The Henry and Marcel Blank soccer field complex is dedicated to the memory of two Jewish athletes who perished in WWII. NYC resident George Blank provided philanthropic leadership to build field to honor father and uncle who perished during WWII.
Yemin Orde Youth Village in Israel officially dedicated its new soccer field complex on Sunday, Oct. 15, 2017, to the memory of two Jewish athletes and soccer players who played on the Maccabia team of Rzeszow, Poland and who later perished in the Holocaust. The new soccer field is named in memory of Henry (Hersch Tvi) and Marcel (Mordechi) Blank, the father and uncle, respectively, of George Blank, who serves as Board Chair of Friends of Yemin Orde, the U.S. fundraising arm of Yemin Orde Youth Village. Most of George Blank’s family was murdered by the Nazis during World War II. The soccer field is named “SHAL’ HEVET”, which means the flame. George and his wife, Harriet, have provided philanthropic leadership to Yemin Orde since 1990.
Among the approximately 300 guests at the dedication were Israeli political, education and Yemin Orde leaders including Member of Knesset Moti Yogev, Chaim Peri, Founder, Village Way Educational Initiatives, and Shmuli Bing, Director, Yemin Orde Youth Village, among others.
“Yemin Orde is like a pearl. Not only because of its magnificent location, but because of its educational value,” said Knesset Member Moti Yogev, who serves on the Absorption, Education and Welfare Parliamentary Committee. “The youth who make aliyah will lead the people of Israel to a better future.”
Yemin Orde’s at-risk youth are either first generation Israelis or their parents are first generation Israelis and come to Israel from countries where human rights and religious freedoms are tenuous, including Ethiopia, Former Soviet Union, France and Eastern Europe, among other countries. Most of Yemin Orde’s youth arrive at the Village angry, under-educated and traumatized by the social, cultural and language challenges of moving to a new country.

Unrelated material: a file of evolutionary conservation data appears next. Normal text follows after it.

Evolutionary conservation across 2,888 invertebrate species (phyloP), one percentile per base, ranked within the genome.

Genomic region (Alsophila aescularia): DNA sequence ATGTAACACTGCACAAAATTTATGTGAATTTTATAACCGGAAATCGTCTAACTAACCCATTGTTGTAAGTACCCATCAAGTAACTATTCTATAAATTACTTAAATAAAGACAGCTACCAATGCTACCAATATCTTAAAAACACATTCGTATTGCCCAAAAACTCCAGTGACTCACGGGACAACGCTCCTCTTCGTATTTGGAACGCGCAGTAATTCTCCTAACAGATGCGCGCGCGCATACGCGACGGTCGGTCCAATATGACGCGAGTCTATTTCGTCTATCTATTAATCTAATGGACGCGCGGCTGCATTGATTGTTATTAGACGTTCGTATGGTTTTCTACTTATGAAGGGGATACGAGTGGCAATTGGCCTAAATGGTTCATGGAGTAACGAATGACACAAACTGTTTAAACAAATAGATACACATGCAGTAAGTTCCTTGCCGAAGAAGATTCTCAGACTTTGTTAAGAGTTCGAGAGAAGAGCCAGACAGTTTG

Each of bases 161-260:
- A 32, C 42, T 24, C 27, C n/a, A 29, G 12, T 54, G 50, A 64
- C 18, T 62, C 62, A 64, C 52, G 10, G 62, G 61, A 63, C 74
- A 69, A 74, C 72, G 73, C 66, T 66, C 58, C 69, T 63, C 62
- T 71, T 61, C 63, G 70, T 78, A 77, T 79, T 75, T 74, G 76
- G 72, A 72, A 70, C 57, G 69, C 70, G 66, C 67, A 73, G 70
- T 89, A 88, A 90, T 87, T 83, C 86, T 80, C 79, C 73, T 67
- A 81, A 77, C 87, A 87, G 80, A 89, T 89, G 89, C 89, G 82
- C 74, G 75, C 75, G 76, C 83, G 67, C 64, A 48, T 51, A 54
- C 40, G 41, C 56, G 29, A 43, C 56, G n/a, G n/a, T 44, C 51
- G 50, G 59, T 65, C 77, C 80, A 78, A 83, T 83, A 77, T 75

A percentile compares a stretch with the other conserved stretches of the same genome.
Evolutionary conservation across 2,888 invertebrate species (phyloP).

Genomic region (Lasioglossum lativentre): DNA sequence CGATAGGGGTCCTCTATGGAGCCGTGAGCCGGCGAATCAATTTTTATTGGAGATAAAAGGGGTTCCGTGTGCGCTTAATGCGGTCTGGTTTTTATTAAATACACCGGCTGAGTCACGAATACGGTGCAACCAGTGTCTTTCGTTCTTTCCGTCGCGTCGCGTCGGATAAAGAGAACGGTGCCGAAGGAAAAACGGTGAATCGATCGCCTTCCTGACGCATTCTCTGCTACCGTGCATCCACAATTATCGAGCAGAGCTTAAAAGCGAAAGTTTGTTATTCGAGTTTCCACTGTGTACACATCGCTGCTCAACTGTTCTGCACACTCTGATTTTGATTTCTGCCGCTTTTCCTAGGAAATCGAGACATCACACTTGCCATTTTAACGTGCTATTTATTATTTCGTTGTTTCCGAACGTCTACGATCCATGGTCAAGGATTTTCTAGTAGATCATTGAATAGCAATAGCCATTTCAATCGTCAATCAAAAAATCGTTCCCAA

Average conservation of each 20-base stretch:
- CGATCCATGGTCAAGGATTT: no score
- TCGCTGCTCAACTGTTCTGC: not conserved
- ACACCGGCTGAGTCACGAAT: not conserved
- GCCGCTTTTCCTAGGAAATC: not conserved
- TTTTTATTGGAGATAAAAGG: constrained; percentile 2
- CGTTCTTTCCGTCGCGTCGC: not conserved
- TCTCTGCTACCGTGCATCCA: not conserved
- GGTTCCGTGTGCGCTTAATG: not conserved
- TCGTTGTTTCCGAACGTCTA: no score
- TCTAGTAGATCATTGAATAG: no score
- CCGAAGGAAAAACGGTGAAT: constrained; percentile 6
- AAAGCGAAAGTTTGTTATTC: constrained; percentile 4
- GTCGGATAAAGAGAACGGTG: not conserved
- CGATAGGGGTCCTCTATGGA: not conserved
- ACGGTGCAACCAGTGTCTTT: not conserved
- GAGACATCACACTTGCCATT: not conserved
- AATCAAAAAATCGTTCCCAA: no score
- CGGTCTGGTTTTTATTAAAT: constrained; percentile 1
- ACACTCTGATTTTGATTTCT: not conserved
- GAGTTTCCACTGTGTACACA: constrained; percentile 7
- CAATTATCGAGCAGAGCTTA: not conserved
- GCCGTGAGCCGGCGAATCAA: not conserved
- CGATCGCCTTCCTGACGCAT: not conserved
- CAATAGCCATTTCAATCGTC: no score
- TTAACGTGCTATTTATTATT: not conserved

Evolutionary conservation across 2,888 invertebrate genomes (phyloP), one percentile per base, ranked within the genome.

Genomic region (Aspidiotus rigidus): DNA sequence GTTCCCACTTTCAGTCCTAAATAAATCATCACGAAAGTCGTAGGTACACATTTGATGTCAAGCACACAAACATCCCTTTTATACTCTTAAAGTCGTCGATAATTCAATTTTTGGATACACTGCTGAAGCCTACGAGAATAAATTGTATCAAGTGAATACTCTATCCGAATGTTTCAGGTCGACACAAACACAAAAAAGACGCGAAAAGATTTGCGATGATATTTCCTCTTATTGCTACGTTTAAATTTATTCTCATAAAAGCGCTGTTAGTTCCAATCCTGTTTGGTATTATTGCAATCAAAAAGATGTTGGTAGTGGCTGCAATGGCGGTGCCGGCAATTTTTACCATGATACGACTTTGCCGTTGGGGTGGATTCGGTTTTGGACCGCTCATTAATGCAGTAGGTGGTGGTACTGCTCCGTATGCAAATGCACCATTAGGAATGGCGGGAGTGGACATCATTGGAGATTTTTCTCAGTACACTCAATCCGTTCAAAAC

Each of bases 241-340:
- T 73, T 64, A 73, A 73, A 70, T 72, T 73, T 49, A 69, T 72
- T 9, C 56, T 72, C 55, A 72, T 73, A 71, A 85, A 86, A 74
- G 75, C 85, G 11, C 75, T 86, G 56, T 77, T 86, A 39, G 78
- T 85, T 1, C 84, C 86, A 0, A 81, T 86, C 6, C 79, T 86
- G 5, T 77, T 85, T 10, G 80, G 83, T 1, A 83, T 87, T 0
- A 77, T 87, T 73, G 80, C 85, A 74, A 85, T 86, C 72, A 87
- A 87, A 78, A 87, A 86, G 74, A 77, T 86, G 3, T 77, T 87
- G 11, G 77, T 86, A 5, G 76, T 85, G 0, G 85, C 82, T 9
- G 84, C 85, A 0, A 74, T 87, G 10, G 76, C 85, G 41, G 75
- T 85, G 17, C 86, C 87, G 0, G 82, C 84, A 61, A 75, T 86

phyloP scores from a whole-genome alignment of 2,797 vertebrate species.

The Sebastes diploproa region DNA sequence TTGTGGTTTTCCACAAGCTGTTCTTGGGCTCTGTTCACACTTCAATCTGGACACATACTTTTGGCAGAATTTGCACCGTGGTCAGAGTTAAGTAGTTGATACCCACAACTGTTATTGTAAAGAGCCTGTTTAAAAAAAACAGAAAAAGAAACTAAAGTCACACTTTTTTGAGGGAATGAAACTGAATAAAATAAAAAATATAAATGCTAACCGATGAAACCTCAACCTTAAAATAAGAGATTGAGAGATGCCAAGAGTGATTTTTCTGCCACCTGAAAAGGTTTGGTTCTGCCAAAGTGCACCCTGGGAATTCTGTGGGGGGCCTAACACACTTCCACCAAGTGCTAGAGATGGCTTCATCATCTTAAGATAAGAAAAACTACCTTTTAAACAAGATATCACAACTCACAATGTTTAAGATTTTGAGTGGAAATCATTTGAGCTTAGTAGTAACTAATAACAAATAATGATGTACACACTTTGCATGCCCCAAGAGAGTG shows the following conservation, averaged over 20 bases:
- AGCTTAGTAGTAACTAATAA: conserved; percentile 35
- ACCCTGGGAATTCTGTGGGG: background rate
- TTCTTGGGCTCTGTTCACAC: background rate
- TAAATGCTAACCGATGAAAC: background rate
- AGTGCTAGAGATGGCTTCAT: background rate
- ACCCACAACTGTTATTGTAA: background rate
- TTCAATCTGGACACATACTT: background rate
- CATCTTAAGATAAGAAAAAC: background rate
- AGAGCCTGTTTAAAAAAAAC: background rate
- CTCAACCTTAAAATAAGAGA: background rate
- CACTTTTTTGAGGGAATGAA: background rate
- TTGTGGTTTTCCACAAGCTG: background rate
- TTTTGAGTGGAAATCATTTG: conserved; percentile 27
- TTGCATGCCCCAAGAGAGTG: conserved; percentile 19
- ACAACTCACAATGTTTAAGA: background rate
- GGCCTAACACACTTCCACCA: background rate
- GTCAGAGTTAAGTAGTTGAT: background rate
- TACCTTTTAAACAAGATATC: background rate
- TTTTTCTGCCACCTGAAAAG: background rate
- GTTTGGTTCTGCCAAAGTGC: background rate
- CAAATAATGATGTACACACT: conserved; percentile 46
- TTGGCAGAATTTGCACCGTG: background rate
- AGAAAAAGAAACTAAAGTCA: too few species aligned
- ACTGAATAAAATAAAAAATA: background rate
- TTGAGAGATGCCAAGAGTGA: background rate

George Blank’s philanthropic work on behalf of Israel‘s fragile children is deeply influenced by his own traumatic childhood as a Jewish youngster in Rzeszow, Poland during World War II. Following Germany’s invasion of Poland, the Nazis herded Jews into designated ghettos. George and his mother survived the Lvov and Zloczew ghettos and then hid for the remainder of the war on a remote farm in Eastern Poland. His father was taken by the Russian army as they retreated from Poland and never heard from again. Several members of George’s mother’s family survived; all eight members of his father’s family were killed during this time.
“Young men and women of Yemin Orde, when you play on this field remember my family’s story. My father and uncle embraced their opportunities to excel in sports and life and to represent their Jewish community. Just the way that all of you will represent Yemin Orde in the future,” George Blank said to the youth assembled at the field. “What will make you successful on this field and at Yemin Orde, will make you successful in life. I believe you will become the next generation of proud Israelis.”
Members of the Haifa Maccabi soccer team joined Yemin Orde’s youth at the dedication and played a practice game on the newly dedicated field.
The Blanks have traveled to Israel and visited Yemin Orde Youth Village many times throughout the decades. They strongly empathize with the Village’s youth and their personal stories of triumph over tragedy and are inspired by the children’s commitment to education and helping to build a strong Israel.
“At Yemin Orde, one sees the successful healing of broken young lives and the creating of proud and productive young adults. Anyone who is concerned about the survival of Israel and the Jewish people, must spend a day at Yemin Orde,” said George. “There they will see our future.”
In 2013, George and Harriet supported and dedicated the rebuilding of the Golda Meir Children’s Home at Yemin Orde after it was destroyed in the 2010 Carmel Forest wildfire. The construction of the new home commemorated their 50th wedding anniversary.
“My husband and I have had the opportunity to visit Yemin Orde many times. The children in the Village deserve every opportunity we can give them on their path toward productive lives and a bright future. The dedication of the staff is amazing. We love being part of this process,” said Harriet Blank.
George and Harriet are the parents of Howard Blank and Leslie Ostrin. They have eight grandchildren, which is equivalent to the number of Blank family members murdered in the Holocaust, and a great grandson.